Tuesday, February 15, 2011

Horses Crashing in the Ocean Painting

 I'd like to share the creative process of this painting with you. Medium sized (for me), approximately 48"x58", oil on canvas. You know me - dynamic crashing rough-playing horses in the surf infused with passionate crazy emotion tinged with danger aggression and beautiful wildness.

My inspiration is derived from the wild white horses of Carmargue, France. Every equine photographer worth their salt has journeyed there to capture...capture...capture...their freedom, grace and magnificence.

I only wish I had photographed the first sketches on the canvas so that you could witness the struggle from conception to tangible progression. It was work, a weeks worth. So much to determine...composition, direction, speed and motion.

The diagonal thrust of the horse jumping out of the water on the right was so overwhelming I found myself listing to the left. Combined with the thrown head of the horse in the middle, the composition sent your gaze right out of the canvas...exit left. Returning to the head of the original drawing which is downward and slows the diagonal overpowering pull - only this time with attitude. Pinned ears and fierce gaze.

I'm still so pre-occupied with the momentum of the jumping horse, I've added an opposite diagonal in the background cloud. That should stop it for good, I hope.

A note for my artist peeps: My darks (black) are a mixture of ultramarine blue and burnt umber, a combination I've used for many years. I was concerned about using this composite with the warms I have planned as it may produce a green tinge. Ugh. So, I purchased a tube of Gamblin's Chromatic Black which is a composition of Quinacridone Red and Phthalo Emerald. It's working and speeds the process.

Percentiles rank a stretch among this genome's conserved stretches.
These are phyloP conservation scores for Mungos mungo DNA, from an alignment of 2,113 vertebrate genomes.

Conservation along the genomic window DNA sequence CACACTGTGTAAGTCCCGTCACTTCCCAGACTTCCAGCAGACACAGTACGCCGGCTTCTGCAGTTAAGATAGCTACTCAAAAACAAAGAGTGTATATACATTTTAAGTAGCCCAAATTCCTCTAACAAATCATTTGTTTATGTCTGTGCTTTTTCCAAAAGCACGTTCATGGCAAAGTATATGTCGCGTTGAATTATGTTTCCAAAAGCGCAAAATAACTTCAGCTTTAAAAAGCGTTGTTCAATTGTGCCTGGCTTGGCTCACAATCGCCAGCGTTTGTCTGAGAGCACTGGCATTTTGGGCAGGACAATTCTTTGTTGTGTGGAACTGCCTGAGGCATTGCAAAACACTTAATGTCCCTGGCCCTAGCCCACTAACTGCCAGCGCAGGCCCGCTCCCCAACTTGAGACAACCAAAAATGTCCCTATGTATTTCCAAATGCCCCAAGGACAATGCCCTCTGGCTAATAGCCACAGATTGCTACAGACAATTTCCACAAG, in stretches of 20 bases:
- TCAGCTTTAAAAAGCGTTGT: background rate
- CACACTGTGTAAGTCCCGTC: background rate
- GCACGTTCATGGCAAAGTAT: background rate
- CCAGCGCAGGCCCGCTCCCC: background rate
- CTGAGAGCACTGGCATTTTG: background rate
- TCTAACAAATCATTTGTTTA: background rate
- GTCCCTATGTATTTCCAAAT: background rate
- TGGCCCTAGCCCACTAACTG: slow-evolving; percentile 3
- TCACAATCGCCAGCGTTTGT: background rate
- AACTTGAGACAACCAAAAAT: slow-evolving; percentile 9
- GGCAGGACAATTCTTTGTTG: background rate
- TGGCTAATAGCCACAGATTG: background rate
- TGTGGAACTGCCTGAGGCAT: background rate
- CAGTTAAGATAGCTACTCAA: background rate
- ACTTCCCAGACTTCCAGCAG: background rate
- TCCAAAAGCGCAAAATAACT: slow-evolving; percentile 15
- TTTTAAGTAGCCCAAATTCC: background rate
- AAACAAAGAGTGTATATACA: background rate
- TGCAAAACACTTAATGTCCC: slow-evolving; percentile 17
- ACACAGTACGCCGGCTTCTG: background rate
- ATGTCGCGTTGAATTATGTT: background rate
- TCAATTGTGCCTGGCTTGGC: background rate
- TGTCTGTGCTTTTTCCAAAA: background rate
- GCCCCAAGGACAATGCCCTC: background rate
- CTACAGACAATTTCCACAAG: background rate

"Believe me! The secret of reaping the greatest fruitfulness and the greatest enjoyment from life is to live dangerously." - Friedrich Nietzsche

6 comments:

Jessi Miller said...

Gorgeous, Sharon. I love the first pic you've got there, with so much black still in it. To me, it's always a sign of a good painting when it looks great at every stage.

Lorna Effler said...

Sharon, I'm glad you are posting the progression!It's going to be interesting to watch as you head down the road to completion! The changes you made look fantastic!Hopefully I'll catch you on another day...it was great to visit & "see" what you are up to!

Sharon Crute said...

Jessi: you are too kind...every painting goes through the ugly stage and this one is smack in the middle.

Lorna: I think most people enjoy witnessing the progression of any art piece...I know I do. It was so fun to spend a few minutes with you and I hope you'll stop by the gallery more often. You know of course that we're "pet friendly". :))

Women's lingerie said...

Diagonal idea to run right out of the water was so overwhelming I found a listing on the left.

Sue Johnson said...

Hi Sharon,
Wonderful work and many thanks for the explanation of process...the mulitiple sketches and corrections to get that composition right. Looking forward to seeing the final results. Thanks as always for sharing what you do and how you do it.

Anonymous said...

I have a painting of the wild white horses. What do you know about it. I cant seem to find any info about this beutiful painting. By the way your painting is good. I like the way that your horses have a more energetic energy, like messing around with each other. It gorgeous. Can you help me about the Wild White Horses Paintig? I would appreciate it.
Mary Conley